Legislators request clarity on economics of Nuclear Plant 4
By Adam Tyrsett Kuo, The China PostTAIPEI, Taiwan -- Kuomintang (KMT) lawmaker Ting Shou-chung (丁守中) said yesterday that a price will have to be paid regardless of whether the Fourth Nuclear Power Plant is scrapped or not; therefore, it is imperative to understand the specific costs involved, given that nuclear power comprises 18.6 percent of Taiwan's energy.
March 12, 2013, 12:19 am TWN
During an interpellation session at the Legislative Yuan, Ting asked that if electricity prices were to rise by 10 percent, how would GDP growth and the Consumer Price Index (CPI) be affected?
In response, Shih Su-mei (石素梅), minister of the Directorate-General of Budget, Accounting and Statistics (DGBAS), said that if electricity prices were to rise by 10 percent, the CPI would increase by 0.359 percentage points, while GDP growth would decrease by 0.13 percentage points.
KMT lawmaker Lu Shiow-yen (盧秀燕) pointed out that Shih's estimates were based on price fluctuations, and that she and other lawmakers propose to request that the Cabinet provide comprehensive information for the public's reference.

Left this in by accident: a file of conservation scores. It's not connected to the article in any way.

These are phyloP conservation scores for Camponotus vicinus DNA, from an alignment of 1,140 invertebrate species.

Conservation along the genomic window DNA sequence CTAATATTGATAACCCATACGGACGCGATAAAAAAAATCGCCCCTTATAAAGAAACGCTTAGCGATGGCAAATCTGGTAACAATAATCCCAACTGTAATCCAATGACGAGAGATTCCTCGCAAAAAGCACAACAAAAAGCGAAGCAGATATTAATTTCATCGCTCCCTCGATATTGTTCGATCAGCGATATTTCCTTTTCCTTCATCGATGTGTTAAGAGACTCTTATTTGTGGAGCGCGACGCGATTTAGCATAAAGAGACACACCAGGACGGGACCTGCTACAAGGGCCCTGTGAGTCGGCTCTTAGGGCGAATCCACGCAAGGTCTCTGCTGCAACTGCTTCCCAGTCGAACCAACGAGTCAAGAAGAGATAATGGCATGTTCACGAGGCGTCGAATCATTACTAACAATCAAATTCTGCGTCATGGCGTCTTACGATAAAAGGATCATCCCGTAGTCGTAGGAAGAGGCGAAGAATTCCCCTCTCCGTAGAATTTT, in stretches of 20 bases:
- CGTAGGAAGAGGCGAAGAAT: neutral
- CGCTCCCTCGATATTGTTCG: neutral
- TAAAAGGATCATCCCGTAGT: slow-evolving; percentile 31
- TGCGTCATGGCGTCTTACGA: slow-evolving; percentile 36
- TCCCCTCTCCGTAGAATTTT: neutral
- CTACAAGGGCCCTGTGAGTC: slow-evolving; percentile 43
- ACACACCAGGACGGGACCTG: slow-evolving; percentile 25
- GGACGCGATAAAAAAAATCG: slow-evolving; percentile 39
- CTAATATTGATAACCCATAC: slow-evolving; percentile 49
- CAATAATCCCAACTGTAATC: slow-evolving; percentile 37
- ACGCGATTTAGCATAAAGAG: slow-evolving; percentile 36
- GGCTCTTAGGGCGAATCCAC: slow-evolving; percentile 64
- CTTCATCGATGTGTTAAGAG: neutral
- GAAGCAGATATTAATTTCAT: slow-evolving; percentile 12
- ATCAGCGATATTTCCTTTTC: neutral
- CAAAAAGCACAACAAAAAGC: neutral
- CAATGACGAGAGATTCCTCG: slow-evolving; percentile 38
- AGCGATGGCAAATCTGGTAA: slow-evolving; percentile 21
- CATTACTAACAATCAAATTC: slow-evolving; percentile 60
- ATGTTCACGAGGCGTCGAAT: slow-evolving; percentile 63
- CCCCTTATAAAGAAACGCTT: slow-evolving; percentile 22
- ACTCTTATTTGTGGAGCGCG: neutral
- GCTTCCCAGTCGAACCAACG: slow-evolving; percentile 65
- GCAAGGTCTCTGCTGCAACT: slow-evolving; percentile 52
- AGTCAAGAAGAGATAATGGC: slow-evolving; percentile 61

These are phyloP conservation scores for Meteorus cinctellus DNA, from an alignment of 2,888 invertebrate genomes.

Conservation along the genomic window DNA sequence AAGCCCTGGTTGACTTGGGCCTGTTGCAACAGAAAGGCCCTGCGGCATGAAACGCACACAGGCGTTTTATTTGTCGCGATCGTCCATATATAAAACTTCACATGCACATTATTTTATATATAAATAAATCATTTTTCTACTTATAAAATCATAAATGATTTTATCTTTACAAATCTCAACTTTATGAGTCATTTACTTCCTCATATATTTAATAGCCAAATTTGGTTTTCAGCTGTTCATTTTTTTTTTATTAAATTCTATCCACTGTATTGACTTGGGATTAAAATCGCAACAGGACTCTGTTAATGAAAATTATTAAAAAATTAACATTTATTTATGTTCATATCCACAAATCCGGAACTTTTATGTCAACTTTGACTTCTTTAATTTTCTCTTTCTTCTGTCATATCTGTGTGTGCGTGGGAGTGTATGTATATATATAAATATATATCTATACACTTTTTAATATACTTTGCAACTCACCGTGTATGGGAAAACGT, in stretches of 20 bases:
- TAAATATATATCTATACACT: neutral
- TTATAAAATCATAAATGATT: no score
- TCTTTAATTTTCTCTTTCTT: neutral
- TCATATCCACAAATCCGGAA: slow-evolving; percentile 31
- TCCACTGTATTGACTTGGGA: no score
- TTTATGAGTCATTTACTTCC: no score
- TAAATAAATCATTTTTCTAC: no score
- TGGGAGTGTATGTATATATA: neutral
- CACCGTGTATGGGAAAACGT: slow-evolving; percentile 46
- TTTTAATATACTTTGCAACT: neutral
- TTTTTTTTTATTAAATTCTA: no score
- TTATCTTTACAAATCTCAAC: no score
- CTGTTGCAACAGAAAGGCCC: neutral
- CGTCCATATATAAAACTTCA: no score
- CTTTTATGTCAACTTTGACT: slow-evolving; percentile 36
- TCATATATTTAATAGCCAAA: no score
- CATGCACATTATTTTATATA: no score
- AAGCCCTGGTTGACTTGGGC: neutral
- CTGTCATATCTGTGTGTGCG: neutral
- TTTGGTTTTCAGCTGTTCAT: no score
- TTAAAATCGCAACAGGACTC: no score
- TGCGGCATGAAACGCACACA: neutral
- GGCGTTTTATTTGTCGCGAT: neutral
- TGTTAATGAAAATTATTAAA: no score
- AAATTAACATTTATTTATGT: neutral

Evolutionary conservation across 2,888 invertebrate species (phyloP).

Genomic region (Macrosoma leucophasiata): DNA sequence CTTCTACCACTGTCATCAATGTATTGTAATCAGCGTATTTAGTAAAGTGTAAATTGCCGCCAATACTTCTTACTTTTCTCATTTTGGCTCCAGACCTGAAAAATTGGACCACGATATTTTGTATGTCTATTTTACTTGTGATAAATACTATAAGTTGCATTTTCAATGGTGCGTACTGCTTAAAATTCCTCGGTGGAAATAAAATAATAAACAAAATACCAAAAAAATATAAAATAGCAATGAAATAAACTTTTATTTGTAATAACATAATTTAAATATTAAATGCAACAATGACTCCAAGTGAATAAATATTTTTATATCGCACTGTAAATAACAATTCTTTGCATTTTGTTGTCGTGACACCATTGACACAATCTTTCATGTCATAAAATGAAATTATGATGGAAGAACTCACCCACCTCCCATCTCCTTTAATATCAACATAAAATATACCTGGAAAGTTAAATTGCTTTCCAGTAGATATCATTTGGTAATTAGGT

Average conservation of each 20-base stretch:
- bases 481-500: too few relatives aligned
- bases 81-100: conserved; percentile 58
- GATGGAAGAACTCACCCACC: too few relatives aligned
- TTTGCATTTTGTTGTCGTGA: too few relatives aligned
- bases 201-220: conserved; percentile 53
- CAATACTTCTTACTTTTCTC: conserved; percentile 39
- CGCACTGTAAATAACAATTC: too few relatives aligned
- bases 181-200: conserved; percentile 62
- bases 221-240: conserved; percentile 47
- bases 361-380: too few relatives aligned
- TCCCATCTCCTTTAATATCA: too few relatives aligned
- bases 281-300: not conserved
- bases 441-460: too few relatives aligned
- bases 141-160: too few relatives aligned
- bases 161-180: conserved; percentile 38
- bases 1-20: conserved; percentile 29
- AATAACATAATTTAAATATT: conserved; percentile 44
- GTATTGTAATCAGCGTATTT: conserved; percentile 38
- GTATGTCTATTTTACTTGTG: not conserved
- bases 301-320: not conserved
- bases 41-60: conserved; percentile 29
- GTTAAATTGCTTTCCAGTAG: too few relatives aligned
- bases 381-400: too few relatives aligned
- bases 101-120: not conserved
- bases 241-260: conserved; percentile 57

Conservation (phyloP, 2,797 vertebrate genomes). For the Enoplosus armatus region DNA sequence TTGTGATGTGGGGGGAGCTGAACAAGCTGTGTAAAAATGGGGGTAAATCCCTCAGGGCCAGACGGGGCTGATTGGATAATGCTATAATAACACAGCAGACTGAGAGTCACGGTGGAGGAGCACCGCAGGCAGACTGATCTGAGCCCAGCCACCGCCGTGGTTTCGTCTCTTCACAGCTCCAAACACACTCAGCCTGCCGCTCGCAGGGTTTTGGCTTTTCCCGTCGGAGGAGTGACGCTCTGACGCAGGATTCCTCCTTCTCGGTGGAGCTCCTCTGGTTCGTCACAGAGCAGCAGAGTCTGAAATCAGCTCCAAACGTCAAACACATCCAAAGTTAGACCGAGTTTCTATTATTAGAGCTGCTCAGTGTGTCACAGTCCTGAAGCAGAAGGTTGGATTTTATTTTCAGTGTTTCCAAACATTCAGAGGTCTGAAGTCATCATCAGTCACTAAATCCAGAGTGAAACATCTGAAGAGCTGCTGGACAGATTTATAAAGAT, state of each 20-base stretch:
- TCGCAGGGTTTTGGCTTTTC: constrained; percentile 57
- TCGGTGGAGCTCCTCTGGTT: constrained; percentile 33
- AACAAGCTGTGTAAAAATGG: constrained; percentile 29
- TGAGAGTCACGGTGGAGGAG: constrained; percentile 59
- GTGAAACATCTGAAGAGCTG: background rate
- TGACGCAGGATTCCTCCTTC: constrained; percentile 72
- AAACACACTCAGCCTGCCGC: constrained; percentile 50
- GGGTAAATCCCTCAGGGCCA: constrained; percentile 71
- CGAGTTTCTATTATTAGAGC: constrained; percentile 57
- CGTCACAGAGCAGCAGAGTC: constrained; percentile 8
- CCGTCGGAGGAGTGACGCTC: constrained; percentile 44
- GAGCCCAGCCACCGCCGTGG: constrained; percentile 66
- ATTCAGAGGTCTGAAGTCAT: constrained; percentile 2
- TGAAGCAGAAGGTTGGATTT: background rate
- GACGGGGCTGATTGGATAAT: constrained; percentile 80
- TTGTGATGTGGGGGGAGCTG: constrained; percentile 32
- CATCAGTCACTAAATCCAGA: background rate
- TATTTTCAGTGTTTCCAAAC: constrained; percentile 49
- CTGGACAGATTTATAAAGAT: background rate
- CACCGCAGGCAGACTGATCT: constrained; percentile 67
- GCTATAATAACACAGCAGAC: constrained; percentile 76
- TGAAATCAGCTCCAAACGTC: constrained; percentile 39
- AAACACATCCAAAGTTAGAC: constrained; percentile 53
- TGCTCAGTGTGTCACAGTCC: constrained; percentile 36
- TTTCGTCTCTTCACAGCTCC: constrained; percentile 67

According to the proposal, the DGBAS and the Ministry of Economic Affairs are to provide a report, within one month, on whether or not a halt on the power plant's construction will affect electricity prices, as well as its effect on economic growth and the CPI.
The proposal is cosponsored by KMT lawmakers Alex Fai (費鴻泰), Lin Te-fu (林德福), Lee Guei-min (李貴敏), Lai Shyh-bao (賴士葆), Wong Chung-chun (翁重鈞), and Democratic Progressive Party Legislator Lee Ying-yuan (李應元).
Ting further asked Kuan Chung-ming (管中閔), minister of the Council for Economic Planning and Development (CEPD), what revelations the recent anti-nuclear protests provided.
In response, Kuan said that the government needs to step up its efforts to development renewable energy sources.
There are seven directions that the Cabinet could explore, Kuan said, adding that the government, however, should limit its scope to concentrate on some of the more viable options.
Kuan cited onshore and offshore wind power as worthy of further consideration.
In response to lawmakers' requests, Kuan said that the CEPD will provide a report on the effect of electricity price fluctuations on the nation's economy.
Kuan explained that the council has already conducted analyses on the effect that electricity price fluctuations have on commodity prices.
The minister added that the relation between electricity prices and the economy involves a wide array of complicated issues, and that he will ask his colleagues to look into to it and provide a report within three months.